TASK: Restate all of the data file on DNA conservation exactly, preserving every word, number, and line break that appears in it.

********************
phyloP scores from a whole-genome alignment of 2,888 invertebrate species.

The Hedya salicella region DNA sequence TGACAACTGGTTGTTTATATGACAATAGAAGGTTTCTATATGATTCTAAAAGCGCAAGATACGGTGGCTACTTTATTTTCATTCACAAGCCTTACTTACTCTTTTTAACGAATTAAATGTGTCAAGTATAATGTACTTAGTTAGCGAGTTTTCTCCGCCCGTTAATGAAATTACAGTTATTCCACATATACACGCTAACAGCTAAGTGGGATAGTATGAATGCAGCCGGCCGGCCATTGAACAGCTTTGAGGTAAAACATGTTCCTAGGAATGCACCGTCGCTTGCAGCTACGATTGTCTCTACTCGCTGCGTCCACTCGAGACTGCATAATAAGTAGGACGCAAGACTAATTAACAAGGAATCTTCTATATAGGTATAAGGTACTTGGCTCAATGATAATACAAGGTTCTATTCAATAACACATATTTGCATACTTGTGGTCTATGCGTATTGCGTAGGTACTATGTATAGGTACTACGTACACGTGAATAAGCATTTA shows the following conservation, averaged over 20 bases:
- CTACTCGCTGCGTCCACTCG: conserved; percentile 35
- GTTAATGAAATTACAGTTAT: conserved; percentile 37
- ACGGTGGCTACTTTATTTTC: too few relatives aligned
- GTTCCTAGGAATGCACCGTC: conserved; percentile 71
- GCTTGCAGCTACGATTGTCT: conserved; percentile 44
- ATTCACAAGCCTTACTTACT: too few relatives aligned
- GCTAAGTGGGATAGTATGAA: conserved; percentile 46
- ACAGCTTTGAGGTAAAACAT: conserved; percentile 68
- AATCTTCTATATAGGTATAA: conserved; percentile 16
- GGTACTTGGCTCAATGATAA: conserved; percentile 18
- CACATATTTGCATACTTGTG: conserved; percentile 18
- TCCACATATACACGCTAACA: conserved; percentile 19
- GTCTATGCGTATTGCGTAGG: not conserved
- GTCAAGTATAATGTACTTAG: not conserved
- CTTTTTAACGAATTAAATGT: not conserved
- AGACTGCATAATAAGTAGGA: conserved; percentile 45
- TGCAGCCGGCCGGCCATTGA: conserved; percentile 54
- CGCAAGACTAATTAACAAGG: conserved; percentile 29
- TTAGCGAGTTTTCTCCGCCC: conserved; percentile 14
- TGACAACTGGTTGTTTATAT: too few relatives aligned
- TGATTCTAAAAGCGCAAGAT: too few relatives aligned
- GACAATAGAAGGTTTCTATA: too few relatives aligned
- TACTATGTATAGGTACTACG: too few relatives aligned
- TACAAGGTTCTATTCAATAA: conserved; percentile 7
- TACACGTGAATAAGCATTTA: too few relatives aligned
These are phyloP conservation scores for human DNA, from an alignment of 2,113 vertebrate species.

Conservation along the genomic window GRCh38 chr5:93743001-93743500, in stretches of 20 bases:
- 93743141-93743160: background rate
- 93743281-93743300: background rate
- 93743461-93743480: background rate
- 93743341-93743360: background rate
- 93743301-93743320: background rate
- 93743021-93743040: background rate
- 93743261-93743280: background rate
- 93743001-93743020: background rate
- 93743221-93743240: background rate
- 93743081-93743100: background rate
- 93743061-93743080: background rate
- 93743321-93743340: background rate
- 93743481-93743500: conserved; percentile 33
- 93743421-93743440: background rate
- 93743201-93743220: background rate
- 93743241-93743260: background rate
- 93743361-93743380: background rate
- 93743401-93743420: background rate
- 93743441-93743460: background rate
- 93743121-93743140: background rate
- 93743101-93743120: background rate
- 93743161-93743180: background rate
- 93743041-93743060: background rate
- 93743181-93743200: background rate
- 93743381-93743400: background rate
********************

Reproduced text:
phyloP scores from a whole-genome alignment of 2,888 invertebrate species.

The Hedya salicella region DNA sequence TGACAACTGGTTGTTTATATGACAATAGAAGGTTTCTATATGATTCTAAAAGCGCAAGATACGGTGGCTACTTTATTTTCATTCACAAGCCTTACTTACTCTTTTTAACGAATTAAATGTGTCAAGTATAATGTACTTAGTTAGCGAGTTTTCTCCGCCCGTTAATGAAATTACAGTTATTCCACATATACACGCTAACAGCTAAGTGGGATAGTATGAATGCAGCCGGCCGGCCATTGAACAGCTTTGAGGTAAAACATGTTCCTAGGAATGCACCGTCGCTTGCAGCTACGATTGTCTCTACTCGCTGCGTCCACTCGAGACTGCATAATAAGTAGGACGCAAGACTAATTAACAAGGAATCTTCTATATAGGTATAAGGTACTTGGCTCAATGATAATACAAGGTTCTATTCAATAACACATATTTGCATACTTGTGGTCTATGCGTATTGCGTAGGTACTATGTATAGGTACTACGTACACGTGAATAAGCATTTA shows the following conservation, averaged over 20 bases:
- CTACTCGCTGCGTCCACTCG: conserved; percentile 35
- GTTAATGAAATTACAGTTAT: conserved; percentile 37
- ACGGTGGCTACTTTATTTTC: too few relatives aligned
- GTTCCTAGGAATGCACCGTC: conserved; percentile 71
- GCTTGCAGCTACGATTGTCT: conserved; percentile 44
- ATTCACAAGCCTTACTTACT: too few relatives aligned
- GCTAAGTGGGATAGTATGAA: conserved; percentile 46
- ACAGCTTTGAGGTAAAACAT: conserved; percentile 68
- AATCTTCTATATAGGTATAA: conserved; percentile 16
- GGTACTTGGCTCAATGATAA: conserved; percentile 18
- CACATATTTGCATACTTGTG: conserved; percentile 18
- TCCACATATACACGCTAACA: conserved; percentile 19
- GTCTATGCGTATTGCGTAGG: not conserved
- GTCAAGTATAATGTACTTAG: not conserved
- CTTTTTAACGAATTAAATGT: not conserved
- AGACTGCATAATAAGTAGGA: conserved; percentile 45
- TGCAGCCGGCCGGCCATTGA: conserved; percentile 54
- CGCAAGACTAATTAACAAGG: conserved; percentile 29
- TTAGCGAGTTTTCTCCGCCC: conserved; percentile 14
- TGACAACTGGTTGTTTATAT: too few relatives aligned
- TGATTCTAAAAGCGCAAGAT: too few relatives aligned
- GACAATAGAAGGTTTCTATA: too few relatives aligned
- TACTATGTATAGGTACTACG: too few relatives aligned
- TACAAGGTTCTATTCAATAA: conserved; percentile 7
- TACACGTGAATAAGCATTTA: too few relatives aligned
These are phyloP conservation scores for human DNA, from an alignment of 2,113 vertebrate species.

Conservation along the genomic window GRCh38 chr5:93743001-93743500, in stretches of 20 bases:
- 93743141-93743160: background rate
- 93743281-93743300: background rate
- 93743461-93743480: background rate
- 93743341-93743360: background rate
- 93743301-93743320: background rate
- 93743021-93743040: background rate
- 93743261-93743280: background rate
- 93743001-93743020: background rate
- 93743221-93743240: background rate
- 93743081-93743100: background rate
- 93743061-93743080: background rate
- 93743321-93743340: background rate
- 93743481-93743500: conserved; percentile 33
- 93743421-93743440: background rate
- 93743201-93743220: background rate
- 93743241-93743260: background rate
- 93743361-93743380: background rate
- 93743401-93743420: background rate
- 93743441-93743460: background rate
- 93743121-93743140: background rate
- 93743101-93743120: background rate
- 93743161-93743180: background rate
- 93743041-93743060: background rate
- 93743181-93743200: background rate
- 93743381-93743400: background rate